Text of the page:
Aboriginal `genius' was plagiarised

Australian heritage: A classic anthropological text by a Scotsman drew heavily on the work of an indigenous writer
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A CLASSIC of early anthropology, Myths and Legends of the Aborigines, has been exposed as a wholesale theft by its Scottish author, William Ramsay Smith, from indigenous Australia's greatest known genius.

Two researchers have discovered that David Unaipon, honoured today with his image on the back of Australia's fifty-dollar note, was paid just pounds 150 for 29 pieces of writing by a Sydney publishing house, Angus and Robertson. One scion of the company, George Robertson, wrote to Ramsay Smith, then Australia's chief medical officer, that "quite a charming book can be made of them".

The resulting work, published in 1925 but still available and republished as recently as 1996, by Tiger Imprint under the title, Aborigine, is estimated to be as much as 90 per cent unaltered from Unaipon's original manuscript.

Readers will be able to judge for themselves next year when the researchers publish it in its entirety. One of them, Dr Stephen Muecke of the University of Technology in Sydney, said: "It's a story of appropriation. A bit like buying an Aboriginal painting, changing the colours a bit and putting your own name on it."

The episode represents fresh evidence of the way white Australia casually disregarded the continent's first human inhabitants. Unaipon, despite being a friend of Ramsay Smith, never received any credit. The writer's great great-nephew spoke to the Australian newspaper about his grandfather's recollections of "the old chap": "He never elaborated on it, just said it was stolen."

Unaipon is known as the Aboriginal Leonardo and a Renaissance Man. A gifted engineer, he deduced the mechanical principles of helicopter flight, before it became technically possible to create it, from a study of the boomerang.

In a precursor to Australia's "stolen generation", when thousands of Aboriginal children were taken from their families in the post-war years, he was placed first at a Christian mission, then, singled out as "a bright lad", Dr Muecke said, with a young white family in Adelaide.

Unaipon took their Congregationalist faith for himself, becoming an itinerant preacher when he wasn't inventing. He read classical languages, as well as English literature, being especially fond of Milton and Bunyan. As a result, his prose style is distinctive, a clue to the provenance of Ramsay Smith's manuscript.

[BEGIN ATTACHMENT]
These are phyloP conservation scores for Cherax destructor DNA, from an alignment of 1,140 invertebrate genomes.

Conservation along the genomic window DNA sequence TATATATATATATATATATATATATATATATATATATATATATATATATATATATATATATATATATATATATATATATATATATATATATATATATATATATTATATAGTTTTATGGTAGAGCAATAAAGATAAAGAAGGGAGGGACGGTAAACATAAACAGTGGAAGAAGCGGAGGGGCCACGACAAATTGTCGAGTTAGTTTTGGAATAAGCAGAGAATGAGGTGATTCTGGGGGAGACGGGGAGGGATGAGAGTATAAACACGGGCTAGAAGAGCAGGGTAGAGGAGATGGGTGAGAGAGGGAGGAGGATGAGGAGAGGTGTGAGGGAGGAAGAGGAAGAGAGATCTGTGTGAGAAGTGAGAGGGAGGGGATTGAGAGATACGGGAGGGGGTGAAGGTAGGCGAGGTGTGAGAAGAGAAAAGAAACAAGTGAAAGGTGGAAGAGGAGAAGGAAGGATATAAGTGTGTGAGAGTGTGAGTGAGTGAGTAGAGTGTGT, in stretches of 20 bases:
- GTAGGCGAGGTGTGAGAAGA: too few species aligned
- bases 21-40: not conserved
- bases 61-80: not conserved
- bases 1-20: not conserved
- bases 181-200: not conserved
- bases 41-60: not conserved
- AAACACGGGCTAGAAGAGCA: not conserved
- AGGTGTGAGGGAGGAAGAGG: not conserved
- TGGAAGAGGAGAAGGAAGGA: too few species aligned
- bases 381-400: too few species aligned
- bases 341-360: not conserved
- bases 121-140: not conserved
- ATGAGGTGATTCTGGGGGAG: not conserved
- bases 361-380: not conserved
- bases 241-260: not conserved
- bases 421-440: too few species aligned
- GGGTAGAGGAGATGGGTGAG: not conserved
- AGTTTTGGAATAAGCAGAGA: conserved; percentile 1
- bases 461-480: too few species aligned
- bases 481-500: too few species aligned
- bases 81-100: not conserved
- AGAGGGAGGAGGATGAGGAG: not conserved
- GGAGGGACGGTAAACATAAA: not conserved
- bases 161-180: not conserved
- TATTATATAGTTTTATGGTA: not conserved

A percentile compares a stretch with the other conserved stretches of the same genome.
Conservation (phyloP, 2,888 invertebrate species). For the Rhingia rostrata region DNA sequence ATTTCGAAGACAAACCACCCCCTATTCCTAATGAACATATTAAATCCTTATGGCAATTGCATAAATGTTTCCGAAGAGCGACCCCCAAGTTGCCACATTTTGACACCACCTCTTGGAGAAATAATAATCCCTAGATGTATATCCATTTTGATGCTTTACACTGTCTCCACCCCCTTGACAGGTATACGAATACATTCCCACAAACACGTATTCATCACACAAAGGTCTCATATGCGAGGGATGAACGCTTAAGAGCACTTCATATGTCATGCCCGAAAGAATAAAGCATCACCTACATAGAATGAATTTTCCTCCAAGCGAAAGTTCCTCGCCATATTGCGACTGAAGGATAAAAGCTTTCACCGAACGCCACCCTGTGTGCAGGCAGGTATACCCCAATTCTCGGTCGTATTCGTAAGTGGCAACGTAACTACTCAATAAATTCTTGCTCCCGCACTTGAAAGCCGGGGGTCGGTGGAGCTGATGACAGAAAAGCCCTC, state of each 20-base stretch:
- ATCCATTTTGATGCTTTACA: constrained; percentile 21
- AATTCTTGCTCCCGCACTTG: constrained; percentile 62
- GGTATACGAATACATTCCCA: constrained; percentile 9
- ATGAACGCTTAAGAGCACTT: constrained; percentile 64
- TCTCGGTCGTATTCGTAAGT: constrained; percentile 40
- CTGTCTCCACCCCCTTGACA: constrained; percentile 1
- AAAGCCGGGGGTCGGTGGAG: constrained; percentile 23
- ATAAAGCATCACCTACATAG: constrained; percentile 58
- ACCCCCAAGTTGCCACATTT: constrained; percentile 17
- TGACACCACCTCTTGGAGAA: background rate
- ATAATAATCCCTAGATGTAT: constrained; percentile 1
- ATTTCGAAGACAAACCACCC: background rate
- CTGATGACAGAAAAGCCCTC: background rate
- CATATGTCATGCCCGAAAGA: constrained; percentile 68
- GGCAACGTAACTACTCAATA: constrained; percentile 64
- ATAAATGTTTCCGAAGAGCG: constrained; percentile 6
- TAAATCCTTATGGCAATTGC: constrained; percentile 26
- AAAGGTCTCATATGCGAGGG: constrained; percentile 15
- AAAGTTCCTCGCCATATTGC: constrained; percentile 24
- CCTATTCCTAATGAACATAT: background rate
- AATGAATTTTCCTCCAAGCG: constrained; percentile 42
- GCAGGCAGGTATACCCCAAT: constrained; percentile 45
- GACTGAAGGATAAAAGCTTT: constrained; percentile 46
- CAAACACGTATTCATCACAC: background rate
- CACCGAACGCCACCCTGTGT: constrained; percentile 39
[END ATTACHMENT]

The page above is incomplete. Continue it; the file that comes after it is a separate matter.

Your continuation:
Dr Muecke, a professor of cultural studies, said Unaipon would not have sought to establish the stories as his own work anyway. Unlike many, his adoptive family was sufficiently enlightened to allow continuing contact with his own community and Unaipon became a tireless advocate for indigenous Australians to share the benefits of European civilisation, alongside their own.

He was "a little like the Brothers Grimm," Dr Muecke said, collating and compiling what he was delighted to acknowledge as traditional stories for a new audience. The issue with the Ramsay Smith book was not authorship but due credit.

The controversy comes as another Aboriginal author, Roberta Sykes, is struggling to establish the authenticity of her work in the teeth of objections from her own community. The Birriguba Juru-Bindal clan of Townsville, in northern Queensland, has prepared a report complaining that Dr Sykes - an advocate of Aborginal land rights - has been incorrectly portrayed as an Aborigine in the media.

Her current book, Snake Dancer, is the second autobiographical work in which she claims the clan's snake totem as her own. She, too, was brought up by a white family - a single mother in her case, who told her "many stories" about her origins, the most frequent of which was that her father was a black US serviceman. The clan now says local indigenous people remember her childhood as having taken place quite separately from that of her Aboriginal contemporaries.

It underlines a growing tension in Australia over who is entitled to tell what story as his or her own. The belief that one is Aboriginal, and an acceptance as such by society at large, has often proved enough.

But the economic stakes of being Aboriginal have now risen. Ken Dalton, an activist from Queensland who advises on land claims, said that if he were making a claim himself, he would have to "jump through hoops", establishing first of all that he was Aboriginal. He would then have to prove physical connection with the land as well as his clan's historical association with it.